Journal of Clinical and Diagnostic Research, ISSN - 0973 - 709X

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Original article / research
Table of Contents - Year : 2017 | Month : August | Volume : 11 | Issue : 8 | Page : OC15 - OC20

Association of Serum Lipids with Hepatic Steatosis, Stage of Liver Fibrosis and Viral Load in Chronic Hepatitis C OC15-OC20

Ivan Valkov, Radina Ivanova, Assen Alexiev, Krasimir Antonov, Lyudmila Mateva

Dr. Ivan Valkov,
20, Krushevo St., 4030, Plovdiv, Bulgaria.

Introduction: Hepatitis C Virus (HCV) relies on host lipids for its life cycle contributing to lipid abnormalities and hepatic steatosis. Disease progression is influenced by viral factors interacting with host immune and metabolic pathways. The significance of serum lipids for Chronic Hepatitis C (CHC) assessment is not clearly established yet.

Aim: Our aim was to investigate serum lipids’ association with stage of liver fibrosis, steatosis and genotypes in patients with CHC.

Materials and Methods: A total of 112 CHC patients (54 male, 58 female, aged 48.6±13.7 years) were studied - 98 genotype 1 (G1) and 14 genotype 3 (G3). Liver cirrhosis (F4) was diagnosed in 31 cases. Steatosis was present in 75 of all patients on ultrasound. Liver biopsy was done in 65 patients and histology showed steatosis in 28, stages of fibrosis (F1-F3) in 56 and F4 in 9 patients (METAVIR). Laboratory panel included complete blood count, liver tests and serum lipid levels (mmol/l) with Friedewald equation estimations. Indirect noninvasive fibrosis scores FIB-4, Aspartate aminotransferase to Platelet Ratio Index (APRI) and Forns index were calculated. HCV RNA was quantified by RT-PCR. Statistical analysis included Spearman’s rho, Mann-Whitney U test, Receiver Operating Characteristic (ROC) curve.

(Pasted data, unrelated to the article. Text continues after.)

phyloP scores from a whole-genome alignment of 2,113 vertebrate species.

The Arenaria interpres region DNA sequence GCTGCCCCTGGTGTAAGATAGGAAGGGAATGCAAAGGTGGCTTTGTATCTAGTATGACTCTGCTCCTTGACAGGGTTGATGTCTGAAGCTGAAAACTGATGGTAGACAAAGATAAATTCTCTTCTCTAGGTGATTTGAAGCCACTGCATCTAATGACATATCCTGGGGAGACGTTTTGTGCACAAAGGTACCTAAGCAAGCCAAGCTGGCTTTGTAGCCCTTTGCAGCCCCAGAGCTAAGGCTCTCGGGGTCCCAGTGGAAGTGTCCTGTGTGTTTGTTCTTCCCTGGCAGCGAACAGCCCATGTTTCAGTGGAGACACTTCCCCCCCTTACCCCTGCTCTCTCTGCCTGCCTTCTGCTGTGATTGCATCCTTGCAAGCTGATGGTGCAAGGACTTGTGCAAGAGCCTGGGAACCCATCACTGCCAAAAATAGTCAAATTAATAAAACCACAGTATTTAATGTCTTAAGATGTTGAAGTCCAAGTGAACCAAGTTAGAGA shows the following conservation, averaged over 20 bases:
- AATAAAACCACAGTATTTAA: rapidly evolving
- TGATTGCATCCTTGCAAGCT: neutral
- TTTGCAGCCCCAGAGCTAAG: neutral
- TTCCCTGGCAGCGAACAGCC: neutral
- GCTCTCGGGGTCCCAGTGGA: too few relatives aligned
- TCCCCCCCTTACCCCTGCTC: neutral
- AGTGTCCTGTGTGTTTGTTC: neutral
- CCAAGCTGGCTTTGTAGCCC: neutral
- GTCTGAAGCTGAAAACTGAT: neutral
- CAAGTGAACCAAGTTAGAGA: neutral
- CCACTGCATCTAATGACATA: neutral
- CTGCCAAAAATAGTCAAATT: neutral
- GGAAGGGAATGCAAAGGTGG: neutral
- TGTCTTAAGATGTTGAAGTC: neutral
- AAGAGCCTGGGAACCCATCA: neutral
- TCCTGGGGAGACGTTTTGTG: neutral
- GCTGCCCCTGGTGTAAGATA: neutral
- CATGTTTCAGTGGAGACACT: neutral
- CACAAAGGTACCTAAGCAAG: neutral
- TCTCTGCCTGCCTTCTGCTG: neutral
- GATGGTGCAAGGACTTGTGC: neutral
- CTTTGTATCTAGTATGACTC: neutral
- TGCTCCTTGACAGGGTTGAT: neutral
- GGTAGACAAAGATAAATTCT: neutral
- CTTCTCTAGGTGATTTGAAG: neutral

Results: Total Cholesterol (TCh) (p=0.002) and Low-Density Lipoprotein (LDL) (p=0.003) in G1 patients were higher when steatosis was present. TCh (p<0.001), High-Density Lipoprotein (HDL) (p=0.018) and LDL (p=0.003) were lower in G1 F4 compared with F1-F3 patients. Triglyceride (TG) levels correlated with FIB-4 (r=0.364, p=0.029), APRI (r=0.333, p=0.047) and Forns index (r=0.423, p=0.010) in G1 patients without steatosis. TG to LDL ratio (TG/LDL) (p=0.001) was higher in F4 than in F1-F3 patients. TG/LDL ratio predicted the presence of F4 in G1 patients without steatosis by an area under the ROC curve 0.900 (p<0.001). TG/LDL ratio > 0.52 was highly specific for F4 without steatosis. Specificity dropped to 76% when steatosis was present. TG/LDL < 0.32 negatively predicted liver cirrhosis. HCV RNA correlated with TG levels (r=0.330, p=0.009) in G1 patients with steatosis and with histological percent of fatty hepatocytes (r=0.585, p=0.028) in G3 patients.

Conclusion: Lipid levels in CHC G1 patients depend on the presence of steatosis and cirrhosis. HCV RNA is associated with TG levels in G1 patients with steatosis, but not in G3 patients. In cirrhotic CHC G1 patients cholesterol is low with relatively increased TG. TG/LDL ratio is a potential marker of liver cirrhosis in CHC G1 patients.